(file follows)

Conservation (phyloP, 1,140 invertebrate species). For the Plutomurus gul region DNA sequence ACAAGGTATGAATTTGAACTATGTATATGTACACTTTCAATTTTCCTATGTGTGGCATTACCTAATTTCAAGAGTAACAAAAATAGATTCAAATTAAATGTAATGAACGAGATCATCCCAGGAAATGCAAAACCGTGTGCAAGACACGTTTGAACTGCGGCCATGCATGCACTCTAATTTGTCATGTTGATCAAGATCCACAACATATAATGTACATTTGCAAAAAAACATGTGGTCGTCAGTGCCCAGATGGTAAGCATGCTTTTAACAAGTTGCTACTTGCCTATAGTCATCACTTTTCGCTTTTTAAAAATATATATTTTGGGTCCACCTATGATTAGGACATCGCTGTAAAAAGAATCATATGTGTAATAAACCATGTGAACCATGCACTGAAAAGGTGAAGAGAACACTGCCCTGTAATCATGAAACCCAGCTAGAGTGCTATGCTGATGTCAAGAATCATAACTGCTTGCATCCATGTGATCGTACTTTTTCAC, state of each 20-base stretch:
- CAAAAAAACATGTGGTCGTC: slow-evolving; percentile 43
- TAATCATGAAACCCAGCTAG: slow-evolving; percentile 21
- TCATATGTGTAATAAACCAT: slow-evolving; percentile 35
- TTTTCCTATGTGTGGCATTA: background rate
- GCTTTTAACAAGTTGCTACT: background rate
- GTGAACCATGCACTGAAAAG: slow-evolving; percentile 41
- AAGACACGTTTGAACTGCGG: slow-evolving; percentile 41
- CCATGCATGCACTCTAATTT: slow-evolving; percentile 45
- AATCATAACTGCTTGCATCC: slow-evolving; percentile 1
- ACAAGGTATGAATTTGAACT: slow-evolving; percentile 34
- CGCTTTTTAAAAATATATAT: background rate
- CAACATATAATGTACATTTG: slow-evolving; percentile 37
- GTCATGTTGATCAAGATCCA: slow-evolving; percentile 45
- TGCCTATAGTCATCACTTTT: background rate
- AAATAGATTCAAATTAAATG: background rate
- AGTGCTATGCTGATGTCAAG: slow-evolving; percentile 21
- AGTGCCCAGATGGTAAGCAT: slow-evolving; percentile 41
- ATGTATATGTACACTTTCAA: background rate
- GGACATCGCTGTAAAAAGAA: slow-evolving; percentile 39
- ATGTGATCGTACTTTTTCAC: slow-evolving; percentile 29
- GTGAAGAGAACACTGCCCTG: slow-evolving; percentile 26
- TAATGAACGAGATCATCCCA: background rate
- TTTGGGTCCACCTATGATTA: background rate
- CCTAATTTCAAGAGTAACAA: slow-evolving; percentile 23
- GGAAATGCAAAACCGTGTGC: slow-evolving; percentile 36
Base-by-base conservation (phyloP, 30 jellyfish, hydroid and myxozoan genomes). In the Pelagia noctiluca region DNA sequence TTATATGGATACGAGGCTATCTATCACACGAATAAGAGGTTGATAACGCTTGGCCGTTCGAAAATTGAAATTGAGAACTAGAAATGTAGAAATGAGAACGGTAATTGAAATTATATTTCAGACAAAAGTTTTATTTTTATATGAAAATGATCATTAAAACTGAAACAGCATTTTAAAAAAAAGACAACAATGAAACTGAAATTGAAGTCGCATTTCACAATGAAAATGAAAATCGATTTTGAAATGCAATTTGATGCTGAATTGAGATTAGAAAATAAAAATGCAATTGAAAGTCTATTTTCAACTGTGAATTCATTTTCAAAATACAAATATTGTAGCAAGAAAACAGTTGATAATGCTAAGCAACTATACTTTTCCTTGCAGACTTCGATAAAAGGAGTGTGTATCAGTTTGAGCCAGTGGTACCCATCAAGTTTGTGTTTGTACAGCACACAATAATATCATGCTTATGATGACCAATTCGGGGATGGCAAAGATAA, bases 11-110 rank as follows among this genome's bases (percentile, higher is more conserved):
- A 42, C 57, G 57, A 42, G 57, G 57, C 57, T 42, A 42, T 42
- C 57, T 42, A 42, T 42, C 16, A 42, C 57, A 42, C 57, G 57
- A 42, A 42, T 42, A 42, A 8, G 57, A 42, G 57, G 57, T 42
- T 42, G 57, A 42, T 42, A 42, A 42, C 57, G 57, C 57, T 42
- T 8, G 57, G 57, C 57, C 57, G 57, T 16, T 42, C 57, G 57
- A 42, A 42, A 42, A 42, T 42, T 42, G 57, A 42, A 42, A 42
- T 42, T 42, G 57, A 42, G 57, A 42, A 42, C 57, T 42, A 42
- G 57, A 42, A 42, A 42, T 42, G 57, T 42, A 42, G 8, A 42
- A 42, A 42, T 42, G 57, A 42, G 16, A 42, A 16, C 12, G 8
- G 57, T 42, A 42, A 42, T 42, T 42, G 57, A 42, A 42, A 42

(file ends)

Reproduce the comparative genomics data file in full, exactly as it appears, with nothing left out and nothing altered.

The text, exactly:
Conservation (phyloP, 1,140 invertebrate species). For the Plutomurus gul region DNA sequence ACAAGGTATGAATTTGAACTATGTATATGTACACTTTCAATTTTCCTATGTGTGGCATTACCTAATTTCAAGAGTAACAAAAATAGATTCAAATTAAATGTAATGAACGAGATCATCCCAGGAAATGCAAAACCGTGTGCAAGACACGTTTGAACTGCGGCCATGCATGCACTCTAATTTGTCATGTTGATCAAGATCCACAACATATAATGTACATTTGCAAAAAAACATGTGGTCGTCAGTGCCCAGATGGTAAGCATGCTTTTAACAAGTTGCTACTTGCCTATAGTCATCACTTTTCGCTTTTTAAAAATATATATTTTGGGTCCACCTATGATTAGGACATCGCTGTAAAAAGAATCATATGTGTAATAAACCATGTGAACCATGCACTGAAAAGGTGAAGAGAACACTGCCCTGTAATCATGAAACCCAGCTAGAGTGCTATGCTGATGTCAAGAATCATAACTGCTTGCATCCATGTGATCGTACTTTTTCAC, state of each 20-base stretch:
- CAAAAAAACATGTGGTCGTC: slow-evolving; percentile 43
- TAATCATGAAACCCAGCTAG: slow-evolving; percentile 21
- TCATATGTGTAATAAACCAT: slow-evolving; percentile 35
- TTTTCCTATGTGTGGCATTA: background rate
- GCTTTTAACAAGTTGCTACT: background rate
- GTGAACCATGCACTGAAAAG: slow-evolving; percentile 41
- AAGACACGTTTGAACTGCGG: slow-evolving; percentile 41
- CCATGCATGCACTCTAATTT: slow-evolving; percentile 45
- AATCATAACTGCTTGCATCC: slow-evolving; percentile 1
- ACAAGGTATGAATTTGAACT: slow-evolving; percentile 34
- CGCTTTTTAAAAATATATAT: background rate
- CAACATATAATGTACATTTG: slow-evolving; percentile 37
- GTCATGTTGATCAAGATCCA: slow-evolving; percentile 45
- TGCCTATAGTCATCACTTTT: background rate
- AAATAGATTCAAATTAAATG: background rate
- AGTGCTATGCTGATGTCAAG: slow-evolving; percentile 21
- AGTGCCCAGATGGTAAGCAT: slow-evolving; percentile 41
- ATGTATATGTACACTTTCAA: background rate
- GGACATCGCTGTAAAAAGAA: slow-evolving; percentile 39
- ATGTGATCGTACTTTTTCAC: slow-evolving; percentile 29
- GTGAAGAGAACACTGCCCTG: slow-evolving; percentile 26
- TAATGAACGAGATCATCCCA: background rate
- TTTGGGTCCACCTATGATTA: background rate
- CCTAATTTCAAGAGTAACAA: slow-evolving; percentile 23
- GGAAATGCAAAACCGTGTGC: slow-evolving; percentile 36
Base-by-base conservation (phyloP, 30 jellyfish, hydroid and myxozoan genomes). In the Pelagia noctiluca region DNA sequence TTATATGGATACGAGGCTATCTATCACACGAATAAGAGGTTGATAACGCTTGGCCGTTCGAAAATTGAAATTGAGAACTAGAAATGTAGAAATGAGAACGGTAATTGAAATTATATTTCAGACAAAAGTTTTATTTTTATATGAAAATGATCATTAAAACTGAAACAGCATTTTAAAAAAAAGACAACAATGAAACTGAAATTGAAGTCGCATTTCACAATGAAAATGAAAATCGATTTTGAAATGCAATTTGATGCTGAATTGAGATTAGAAAATAAAAATGCAATTGAAAGTCTATTTTCAACTGTGAATTCATTTTCAAAATACAAATATTGTAGCAAGAAAACAGTTGATAATGCTAAGCAACTATACTTTTCCTTGCAGACTTCGATAAAAGGAGTGTGTATCAGTTTGAGCCAGTGGTACCCATCAAGTTTGTGTTTGTACAGCACACAATAATATCATGCTTATGATGACCAATTCGGGGATGGCAAAGATAA, bases 11-110 rank as follows among this genome's bases (percentile, higher is more conserved):
- A 42, C 57, G 57, A 42, G 57, G 57, C 57, T 42, A 42, T 42
- C 57, T 42, A 42, T 42, C 16, A 42, C 57, A 42, C 57, G 57
- A 42, A 42, T 42, A 42, A 8, G 57, A 42, G 57, G 57, T 42
- T 42, G 57, A 42, T 42, A 42, A 42, C 57, G 57, C 57, T 42
- T 8, G 57, G 57, C 57, C 57, G 57, T 16, T 42, C 57, G 57
- A 42, A 42, A 42, A 42, T 42, T 42, G 57, A 42, A 42, A 42
- T 42, T 42, G 57, A 42, G 57, A 42, A 42, C 57, T 42, A 42
- G 57, A 42, A 42, A 42, T 42, G 57, T 42, A 42, G 8, A 42
- A 42, A 42, T 42, G 57, A 42, G 16, A 42, A 16, C 12, G 8
- G 57, T 42, A 42, A 42, T 42, T 42, G 57, A 42, A 42, A 42